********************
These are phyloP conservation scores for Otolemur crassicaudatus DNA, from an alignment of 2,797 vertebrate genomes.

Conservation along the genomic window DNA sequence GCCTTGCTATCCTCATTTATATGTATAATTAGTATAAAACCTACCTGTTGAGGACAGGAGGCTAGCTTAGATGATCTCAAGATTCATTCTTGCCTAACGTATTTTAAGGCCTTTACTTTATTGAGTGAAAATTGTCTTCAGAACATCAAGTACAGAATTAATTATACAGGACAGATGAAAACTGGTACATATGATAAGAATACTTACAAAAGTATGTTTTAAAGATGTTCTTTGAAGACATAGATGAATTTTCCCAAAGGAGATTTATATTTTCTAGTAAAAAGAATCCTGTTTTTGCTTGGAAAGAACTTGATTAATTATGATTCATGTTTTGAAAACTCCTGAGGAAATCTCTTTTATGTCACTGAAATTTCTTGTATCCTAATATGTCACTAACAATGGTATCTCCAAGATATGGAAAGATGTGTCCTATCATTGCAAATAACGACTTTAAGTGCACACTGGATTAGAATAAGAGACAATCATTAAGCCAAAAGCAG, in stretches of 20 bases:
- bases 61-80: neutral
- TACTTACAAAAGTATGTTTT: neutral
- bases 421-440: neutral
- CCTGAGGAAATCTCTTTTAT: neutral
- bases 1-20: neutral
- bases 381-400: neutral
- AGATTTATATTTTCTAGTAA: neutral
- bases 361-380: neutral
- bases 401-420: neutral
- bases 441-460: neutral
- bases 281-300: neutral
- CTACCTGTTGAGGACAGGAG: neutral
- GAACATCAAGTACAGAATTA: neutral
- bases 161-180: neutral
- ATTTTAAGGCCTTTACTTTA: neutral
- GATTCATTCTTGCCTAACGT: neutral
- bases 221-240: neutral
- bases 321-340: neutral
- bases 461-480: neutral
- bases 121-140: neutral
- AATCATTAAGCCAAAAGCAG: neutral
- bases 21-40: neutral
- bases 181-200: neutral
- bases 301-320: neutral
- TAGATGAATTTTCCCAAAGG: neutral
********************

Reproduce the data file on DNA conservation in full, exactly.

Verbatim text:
These are phyloP conservation scores for Otolemur crassicaudatus DNA, from an alignment of 2,797 vertebrate genomes.

Conservation along the genomic window DNA sequence GCCTTGCTATCCTCATTTATATGTATAATTAGTATAAAACCTACCTGTTGAGGACAGGAGGCTAGCTTAGATGATCTCAAGATTCATTCTTGCCTAACGTATTTTAAGGCCTTTACTTTATTGAGTGAAAATTGTCTTCAGAACATCAAGTACAGAATTAATTATACAGGACAGATGAAAACTGGTACATATGATAAGAATACTTACAAAAGTATGTTTTAAAGATGTTCTTTGAAGACATAGATGAATTTTCCCAAAGGAGATTTATATTTTCTAGTAAAAAGAATCCTGTTTTTGCTTGGAAAGAACTTGATTAATTATGATTCATGTTTTGAAAACTCCTGAGGAAATCTCTTTTATGTCACTGAAATTTCTTGTATCCTAATATGTCACTAACAATGGTATCTCCAAGATATGGAAAGATGTGTCCTATCATTGCAAATAACGACTTTAAGTGCACACTGGATTAGAATAAGAGACAATCATTAAGCCAAAAGCAG, in stretches of 20 bases:
- bases 61-80: neutral
- TACTTACAAAAGTATGTTTT: neutral
- bases 421-440: neutral
- CCTGAGGAAATCTCTTTTAT: neutral
- bases 1-20: neutral
- bases 381-400: neutral
- AGATTTATATTTTCTAGTAA: neutral
- bases 361-380: neutral
- bases 401-420: neutral
- bases 441-460: neutral
- bases 281-300: neutral
- CTACCTGTTGAGGACAGGAG: neutral
- GAACATCAAGTACAGAATTA: neutral
- bases 161-180: neutral
- ATTTTAAGGCCTTTACTTTA: neutral
- GATTCATTCTTGCCTAACGT: neutral
- bases 221-240: neutral
- bases 321-340: neutral
- bases 461-480: neutral
- bases 121-140: neutral
- AATCATTAAGCCAAAAGCAG: neutral
- bases 21-40: neutral
- bases 181-200: neutral
- bases 301-320: neutral
- TAGATGAATTTTCCCAAAGG: neutral